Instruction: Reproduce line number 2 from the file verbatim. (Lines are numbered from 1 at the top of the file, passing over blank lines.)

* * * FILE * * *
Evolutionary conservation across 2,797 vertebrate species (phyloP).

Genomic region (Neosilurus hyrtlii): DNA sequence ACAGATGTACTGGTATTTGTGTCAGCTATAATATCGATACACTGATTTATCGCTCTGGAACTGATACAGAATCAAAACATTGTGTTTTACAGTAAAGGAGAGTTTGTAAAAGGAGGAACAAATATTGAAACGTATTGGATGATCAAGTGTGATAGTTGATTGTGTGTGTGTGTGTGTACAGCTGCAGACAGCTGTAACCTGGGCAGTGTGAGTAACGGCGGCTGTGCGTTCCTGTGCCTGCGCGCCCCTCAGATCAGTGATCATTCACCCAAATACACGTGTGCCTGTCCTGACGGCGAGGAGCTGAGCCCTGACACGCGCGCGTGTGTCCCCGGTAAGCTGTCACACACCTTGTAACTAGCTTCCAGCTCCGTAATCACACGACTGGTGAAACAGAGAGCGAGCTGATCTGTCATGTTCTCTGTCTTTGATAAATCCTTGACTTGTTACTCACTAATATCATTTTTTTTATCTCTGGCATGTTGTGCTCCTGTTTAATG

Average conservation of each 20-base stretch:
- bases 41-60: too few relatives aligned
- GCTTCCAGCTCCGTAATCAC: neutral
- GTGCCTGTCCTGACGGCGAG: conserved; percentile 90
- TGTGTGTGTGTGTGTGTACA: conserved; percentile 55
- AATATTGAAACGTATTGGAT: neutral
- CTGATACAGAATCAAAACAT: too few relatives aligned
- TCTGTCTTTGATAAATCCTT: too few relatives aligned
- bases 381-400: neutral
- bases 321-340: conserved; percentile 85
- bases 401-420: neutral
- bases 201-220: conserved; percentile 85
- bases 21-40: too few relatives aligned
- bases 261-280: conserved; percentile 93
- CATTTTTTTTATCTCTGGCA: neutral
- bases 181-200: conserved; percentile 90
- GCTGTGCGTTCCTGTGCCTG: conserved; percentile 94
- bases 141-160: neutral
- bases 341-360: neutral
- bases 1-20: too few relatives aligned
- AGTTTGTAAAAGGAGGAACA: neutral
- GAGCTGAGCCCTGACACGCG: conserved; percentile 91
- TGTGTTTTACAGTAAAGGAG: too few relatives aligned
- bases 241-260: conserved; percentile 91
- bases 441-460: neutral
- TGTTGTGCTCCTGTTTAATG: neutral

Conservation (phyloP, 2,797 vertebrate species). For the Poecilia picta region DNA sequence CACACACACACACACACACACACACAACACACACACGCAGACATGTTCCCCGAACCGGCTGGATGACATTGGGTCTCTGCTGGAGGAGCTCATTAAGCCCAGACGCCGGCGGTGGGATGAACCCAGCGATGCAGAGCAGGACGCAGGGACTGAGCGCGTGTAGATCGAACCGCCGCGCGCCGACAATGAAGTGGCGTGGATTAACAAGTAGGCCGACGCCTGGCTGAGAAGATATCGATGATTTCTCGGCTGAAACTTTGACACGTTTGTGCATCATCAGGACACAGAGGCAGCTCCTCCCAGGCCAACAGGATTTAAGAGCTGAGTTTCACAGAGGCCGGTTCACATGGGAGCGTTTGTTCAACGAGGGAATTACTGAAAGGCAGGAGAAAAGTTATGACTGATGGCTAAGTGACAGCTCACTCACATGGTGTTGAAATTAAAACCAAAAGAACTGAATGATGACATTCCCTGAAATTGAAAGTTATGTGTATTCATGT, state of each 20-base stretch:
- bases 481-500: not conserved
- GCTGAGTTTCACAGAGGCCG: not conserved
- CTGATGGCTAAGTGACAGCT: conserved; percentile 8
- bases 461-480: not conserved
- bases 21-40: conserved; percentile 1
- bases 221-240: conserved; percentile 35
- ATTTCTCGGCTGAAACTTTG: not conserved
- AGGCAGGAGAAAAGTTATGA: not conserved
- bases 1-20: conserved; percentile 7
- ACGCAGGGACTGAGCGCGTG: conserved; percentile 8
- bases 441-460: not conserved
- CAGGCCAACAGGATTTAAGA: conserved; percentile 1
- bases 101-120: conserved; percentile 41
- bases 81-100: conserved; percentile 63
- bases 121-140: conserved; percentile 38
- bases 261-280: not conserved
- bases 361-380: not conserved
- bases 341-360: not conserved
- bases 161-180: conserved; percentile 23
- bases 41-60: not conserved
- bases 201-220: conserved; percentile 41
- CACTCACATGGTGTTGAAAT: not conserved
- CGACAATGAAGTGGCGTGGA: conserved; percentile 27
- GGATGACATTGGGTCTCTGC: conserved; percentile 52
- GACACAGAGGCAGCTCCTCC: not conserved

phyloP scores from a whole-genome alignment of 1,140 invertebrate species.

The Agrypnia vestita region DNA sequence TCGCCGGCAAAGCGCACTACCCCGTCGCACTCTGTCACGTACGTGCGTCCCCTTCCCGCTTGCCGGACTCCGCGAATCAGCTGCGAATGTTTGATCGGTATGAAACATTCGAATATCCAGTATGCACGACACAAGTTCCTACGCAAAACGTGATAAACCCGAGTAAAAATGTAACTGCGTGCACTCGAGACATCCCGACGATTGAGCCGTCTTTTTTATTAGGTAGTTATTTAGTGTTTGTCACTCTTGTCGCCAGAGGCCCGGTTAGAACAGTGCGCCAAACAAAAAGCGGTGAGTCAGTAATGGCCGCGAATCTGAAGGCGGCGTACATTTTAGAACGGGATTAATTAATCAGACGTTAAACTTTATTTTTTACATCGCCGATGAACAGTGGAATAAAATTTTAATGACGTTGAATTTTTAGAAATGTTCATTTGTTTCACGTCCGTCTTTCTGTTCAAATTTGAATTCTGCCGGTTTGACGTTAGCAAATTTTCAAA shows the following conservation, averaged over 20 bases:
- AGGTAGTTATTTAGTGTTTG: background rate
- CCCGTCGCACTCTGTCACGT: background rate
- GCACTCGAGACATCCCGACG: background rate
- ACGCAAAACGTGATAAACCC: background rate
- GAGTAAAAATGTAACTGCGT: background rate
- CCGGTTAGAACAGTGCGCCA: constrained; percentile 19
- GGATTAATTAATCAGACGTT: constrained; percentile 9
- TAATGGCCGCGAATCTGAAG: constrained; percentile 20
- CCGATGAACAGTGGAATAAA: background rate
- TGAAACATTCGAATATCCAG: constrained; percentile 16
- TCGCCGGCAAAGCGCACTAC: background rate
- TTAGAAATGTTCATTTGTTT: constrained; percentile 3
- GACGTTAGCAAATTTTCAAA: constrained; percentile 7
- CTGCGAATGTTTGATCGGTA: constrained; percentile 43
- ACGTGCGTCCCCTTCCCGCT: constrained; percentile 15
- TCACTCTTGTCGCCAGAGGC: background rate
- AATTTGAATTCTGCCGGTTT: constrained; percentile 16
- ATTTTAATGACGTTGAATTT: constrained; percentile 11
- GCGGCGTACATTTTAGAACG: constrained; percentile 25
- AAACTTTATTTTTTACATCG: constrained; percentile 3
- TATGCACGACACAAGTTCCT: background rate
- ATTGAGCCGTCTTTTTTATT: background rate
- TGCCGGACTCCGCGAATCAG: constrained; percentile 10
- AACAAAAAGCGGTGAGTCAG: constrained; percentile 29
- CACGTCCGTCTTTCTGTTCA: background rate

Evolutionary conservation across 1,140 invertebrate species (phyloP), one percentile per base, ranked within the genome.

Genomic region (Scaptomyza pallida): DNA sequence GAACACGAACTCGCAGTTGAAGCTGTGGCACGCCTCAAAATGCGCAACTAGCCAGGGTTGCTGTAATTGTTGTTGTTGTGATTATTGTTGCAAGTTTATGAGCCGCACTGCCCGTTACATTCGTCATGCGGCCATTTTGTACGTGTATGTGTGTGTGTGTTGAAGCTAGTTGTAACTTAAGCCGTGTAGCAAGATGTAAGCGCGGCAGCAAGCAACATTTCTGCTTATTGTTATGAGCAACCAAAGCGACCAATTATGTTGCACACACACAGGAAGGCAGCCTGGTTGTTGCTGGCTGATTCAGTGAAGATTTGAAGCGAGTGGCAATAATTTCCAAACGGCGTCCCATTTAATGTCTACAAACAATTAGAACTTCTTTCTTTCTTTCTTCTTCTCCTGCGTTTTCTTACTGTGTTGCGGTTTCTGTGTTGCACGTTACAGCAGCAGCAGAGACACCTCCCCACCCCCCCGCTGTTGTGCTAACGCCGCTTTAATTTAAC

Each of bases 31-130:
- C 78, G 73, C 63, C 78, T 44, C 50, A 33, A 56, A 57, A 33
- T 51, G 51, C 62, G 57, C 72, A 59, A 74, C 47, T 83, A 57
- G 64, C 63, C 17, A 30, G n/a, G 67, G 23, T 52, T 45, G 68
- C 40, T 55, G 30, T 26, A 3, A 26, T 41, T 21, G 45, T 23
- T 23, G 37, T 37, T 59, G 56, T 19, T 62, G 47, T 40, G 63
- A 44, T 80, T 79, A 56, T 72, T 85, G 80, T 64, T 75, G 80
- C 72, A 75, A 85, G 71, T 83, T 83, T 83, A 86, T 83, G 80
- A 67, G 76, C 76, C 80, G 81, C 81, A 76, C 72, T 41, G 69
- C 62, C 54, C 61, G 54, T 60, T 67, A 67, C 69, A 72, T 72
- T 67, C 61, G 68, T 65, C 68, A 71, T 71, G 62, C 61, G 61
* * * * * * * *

Genomic region (Neosilurus hyrtlii): DNA sequence ACAGATGTACTGGTATTTGTGTCAGCTATAATATCGATACACTGATTTATCGCTCTGGAACTGATACAGAATCAAAACATTGTGTTTTACAGTAAAGGAGAGTTTGTAAAAGGAGGAACAAATATTGAAACGTATTGGATGATCAAGTGTGATAGTTGATTGTGTGTGTGTGTGTGTACAGCTGCAGACAGCTGTAACCTGGGCAGTGTGAGTAACGGCGGCTGTGCGTTCCTGTGCCTGCGCGCCCCTCAGATCAGTGATCATTCACCCAAATACACGTGTGCCTGTCCTGACGGCGAGGAGCTGAGCCCTGACACGCGCGCGTGTGTCCCCGGTAAGCTGTCACACACCTTGTAACTAGCTTCCAGCTCCGTAATCACACGACTGGTGAAACAGAGAGCGAGCTGATCTGTCATGTTCTCTGTCTTTGATAAATCCTTGACTTGTTACTCACTAATATCATTTTTTTTATCTCTGGCATGTTGTGCTCCTGTTTAATG